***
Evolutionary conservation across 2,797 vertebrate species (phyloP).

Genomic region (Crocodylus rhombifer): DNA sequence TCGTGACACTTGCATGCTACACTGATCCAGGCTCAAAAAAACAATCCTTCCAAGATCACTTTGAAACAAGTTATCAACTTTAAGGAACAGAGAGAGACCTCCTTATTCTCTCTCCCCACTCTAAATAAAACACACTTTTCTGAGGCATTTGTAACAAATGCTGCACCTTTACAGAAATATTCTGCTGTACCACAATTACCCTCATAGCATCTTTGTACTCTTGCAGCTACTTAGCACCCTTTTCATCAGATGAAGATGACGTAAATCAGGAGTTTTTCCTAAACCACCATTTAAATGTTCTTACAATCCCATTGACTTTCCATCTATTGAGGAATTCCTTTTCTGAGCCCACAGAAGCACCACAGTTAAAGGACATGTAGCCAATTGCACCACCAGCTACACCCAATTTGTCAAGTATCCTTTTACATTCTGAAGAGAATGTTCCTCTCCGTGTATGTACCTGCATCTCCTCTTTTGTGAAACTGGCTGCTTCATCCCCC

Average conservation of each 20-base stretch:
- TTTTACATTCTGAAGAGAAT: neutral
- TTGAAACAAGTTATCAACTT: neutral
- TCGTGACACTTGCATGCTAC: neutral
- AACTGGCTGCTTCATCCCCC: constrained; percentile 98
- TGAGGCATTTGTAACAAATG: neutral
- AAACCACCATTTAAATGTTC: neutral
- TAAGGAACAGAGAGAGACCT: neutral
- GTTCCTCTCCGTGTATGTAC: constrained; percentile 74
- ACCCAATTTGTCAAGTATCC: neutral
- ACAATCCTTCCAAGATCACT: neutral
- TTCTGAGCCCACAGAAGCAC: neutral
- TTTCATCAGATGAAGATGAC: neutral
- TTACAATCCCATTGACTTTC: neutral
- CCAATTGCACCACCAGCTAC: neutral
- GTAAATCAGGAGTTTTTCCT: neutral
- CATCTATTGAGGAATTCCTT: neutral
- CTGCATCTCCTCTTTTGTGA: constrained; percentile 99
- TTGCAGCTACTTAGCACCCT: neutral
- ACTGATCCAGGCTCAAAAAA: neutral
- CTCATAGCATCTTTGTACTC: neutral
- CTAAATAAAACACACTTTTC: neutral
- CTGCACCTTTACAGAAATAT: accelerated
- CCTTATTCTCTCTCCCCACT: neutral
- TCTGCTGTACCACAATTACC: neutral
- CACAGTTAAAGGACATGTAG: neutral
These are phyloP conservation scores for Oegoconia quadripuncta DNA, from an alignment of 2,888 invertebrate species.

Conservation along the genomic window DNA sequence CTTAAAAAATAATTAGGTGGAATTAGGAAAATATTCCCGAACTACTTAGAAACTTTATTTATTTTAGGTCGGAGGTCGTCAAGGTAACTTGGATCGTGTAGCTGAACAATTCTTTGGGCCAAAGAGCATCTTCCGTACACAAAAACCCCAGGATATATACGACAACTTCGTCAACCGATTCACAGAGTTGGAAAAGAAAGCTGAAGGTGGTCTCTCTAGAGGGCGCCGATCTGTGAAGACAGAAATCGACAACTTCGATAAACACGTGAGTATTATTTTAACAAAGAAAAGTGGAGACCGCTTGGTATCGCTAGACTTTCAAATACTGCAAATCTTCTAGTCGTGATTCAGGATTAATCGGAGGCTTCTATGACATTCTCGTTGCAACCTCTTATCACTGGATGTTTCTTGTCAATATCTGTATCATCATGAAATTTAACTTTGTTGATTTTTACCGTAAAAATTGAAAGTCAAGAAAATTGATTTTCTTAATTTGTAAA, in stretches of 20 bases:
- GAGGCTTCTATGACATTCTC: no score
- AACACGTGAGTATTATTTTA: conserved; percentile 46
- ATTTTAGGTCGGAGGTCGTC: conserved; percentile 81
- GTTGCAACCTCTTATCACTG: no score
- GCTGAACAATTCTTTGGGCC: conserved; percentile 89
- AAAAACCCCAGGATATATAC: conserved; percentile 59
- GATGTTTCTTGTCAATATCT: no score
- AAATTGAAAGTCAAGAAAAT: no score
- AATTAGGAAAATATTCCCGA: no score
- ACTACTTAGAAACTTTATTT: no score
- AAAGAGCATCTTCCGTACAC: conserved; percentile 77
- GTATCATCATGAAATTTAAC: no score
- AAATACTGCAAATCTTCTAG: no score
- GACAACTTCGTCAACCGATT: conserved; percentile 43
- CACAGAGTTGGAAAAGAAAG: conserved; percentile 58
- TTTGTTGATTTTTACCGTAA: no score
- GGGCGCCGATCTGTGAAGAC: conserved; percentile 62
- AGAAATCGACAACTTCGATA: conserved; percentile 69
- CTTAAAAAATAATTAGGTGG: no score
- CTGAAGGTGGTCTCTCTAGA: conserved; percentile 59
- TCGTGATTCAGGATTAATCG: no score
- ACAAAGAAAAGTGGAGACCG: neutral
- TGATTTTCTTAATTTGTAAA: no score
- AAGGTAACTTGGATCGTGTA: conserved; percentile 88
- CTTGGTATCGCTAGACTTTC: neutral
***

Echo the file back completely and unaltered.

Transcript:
Evolutionary conservation across 2,797 vertebrate species (phyloP).

Genomic region (Crocodylus rhombifer): DNA sequence TCGTGACACTTGCATGCTACACTGATCCAGGCTCAAAAAAACAATCCTTCCAAGATCACTTTGAAACAAGTTATCAACTTTAAGGAACAGAGAGAGACCTCCTTATTCTCTCTCCCCACTCTAAATAAAACACACTTTTCTGAGGCATTTGTAACAAATGCTGCACCTTTACAGAAATATTCTGCTGTACCACAATTACCCTCATAGCATCTTTGTACTCTTGCAGCTACTTAGCACCCTTTTCATCAGATGAAGATGACGTAAATCAGGAGTTTTTCCTAAACCACCATTTAAATGTTCTTACAATCCCATTGACTTTCCATCTATTGAGGAATTCCTTTTCTGAGCCCACAGAAGCACCACAGTTAAAGGACATGTAGCCAATTGCACCACCAGCTACACCCAATTTGTCAAGTATCCTTTTACATTCTGAAGAGAATGTTCCTCTCCGTGTATGTACCTGCATCTCCTCTTTTGTGAAACTGGCTGCTTCATCCCCC

Average conservation of each 20-base stretch:
- TTTTACATTCTGAAGAGAAT: neutral
- TTGAAACAAGTTATCAACTT: neutral
- TCGTGACACTTGCATGCTAC: neutral
- AACTGGCTGCTTCATCCCCC: constrained; percentile 98
- TGAGGCATTTGTAACAAATG: neutral
- AAACCACCATTTAAATGTTC: neutral
- TAAGGAACAGAGAGAGACCT: neutral
- GTTCCTCTCCGTGTATGTAC: constrained; percentile 74
- ACCCAATTTGTCAAGTATCC: neutral
- ACAATCCTTCCAAGATCACT: neutral
- TTCTGAGCCCACAGAAGCAC: neutral
- TTTCATCAGATGAAGATGAC: neutral
- TTACAATCCCATTGACTTTC: neutral
- CCAATTGCACCACCAGCTAC: neutral
- GTAAATCAGGAGTTTTTCCT: neutral
- CATCTATTGAGGAATTCCTT: neutral
- CTGCATCTCCTCTTTTGTGA: constrained; percentile 99
- TTGCAGCTACTTAGCACCCT: neutral
- ACTGATCCAGGCTCAAAAAA: neutral
- CTCATAGCATCTTTGTACTC: neutral
- CTAAATAAAACACACTTTTC: neutral
- CTGCACCTTTACAGAAATAT: accelerated
- CCTTATTCTCTCTCCCCACT: neutral
- TCTGCTGTACCACAATTACC: neutral
- CACAGTTAAAGGACATGTAG: neutral
These are phyloP conservation scores for Oegoconia quadripuncta DNA, from an alignment of 2,888 invertebrate species.

Conservation along the genomic window DNA sequence CTTAAAAAATAATTAGGTGGAATTAGGAAAATATTCCCGAACTACTTAGAAACTTTATTTATTTTAGGTCGGAGGTCGTCAAGGTAACTTGGATCGTGTAGCTGAACAATTCTTTGGGCCAAAGAGCATCTTCCGTACACAAAAACCCCAGGATATATACGACAACTTCGTCAACCGATTCACAGAGTTGGAAAAGAAAGCTGAAGGTGGTCTCTCTAGAGGGCGCCGATCTGTGAAGACAGAAATCGACAACTTCGATAAACACGTGAGTATTATTTTAACAAAGAAAAGTGGAGACCGCTTGGTATCGCTAGACTTTCAAATACTGCAAATCTTCTAGTCGTGATTCAGGATTAATCGGAGGCTTCTATGACATTCTCGTTGCAACCTCTTATCACTGGATGTTTCTTGTCAATATCTGTATCATCATGAAATTTAACTTTGTTGATTTTTACCGTAAAAATTGAAAGTCAAGAAAATTGATTTTCTTAATTTGTAAA, in stretches of 20 bases:
- GAGGCTTCTATGACATTCTC: no score
- AACACGTGAGTATTATTTTA: conserved; percentile 46
- ATTTTAGGTCGGAGGTCGTC: conserved; percentile 81
- GTTGCAACCTCTTATCACTG: no score
- GCTGAACAATTCTTTGGGCC: conserved; percentile 89
- AAAAACCCCAGGATATATAC: conserved; percentile 59
- GATGTTTCTTGTCAATATCT: no score
- AAATTGAAAGTCAAGAAAAT: no score
- AATTAGGAAAATATTCCCGA: no score
- ACTACTTAGAAACTTTATTT: no score
- AAAGAGCATCTTCCGTACAC: conserved; percentile 77
- GTATCATCATGAAATTTAAC: no score
- AAATACTGCAAATCTTCTAG: no score
- GACAACTTCGTCAACCGATT: conserved; percentile 43
- CACAGAGTTGGAAAAGAAAG: conserved; percentile 58
- TTTGTTGATTTTTACCGTAA: no score
- GGGCGCCGATCTGTGAAGAC: conserved; percentile 62
- AGAAATCGACAACTTCGATA: conserved; percentile 69
- CTTAAAAAATAATTAGGTGG: no score
- CTGAAGGTGGTCTCTCTAGA: conserved; percentile 59
- TCGTGATTCAGGATTAATCG: no score
- ACAAAGAAAAGTGGAGACCG: neutral
- TGATTTTCTTAATTTGTAAA: no score
- AAGGTAACTTGGATCGTGTA: conserved; percentile 88
- CTTGGTATCGCTAGACTTTC: neutral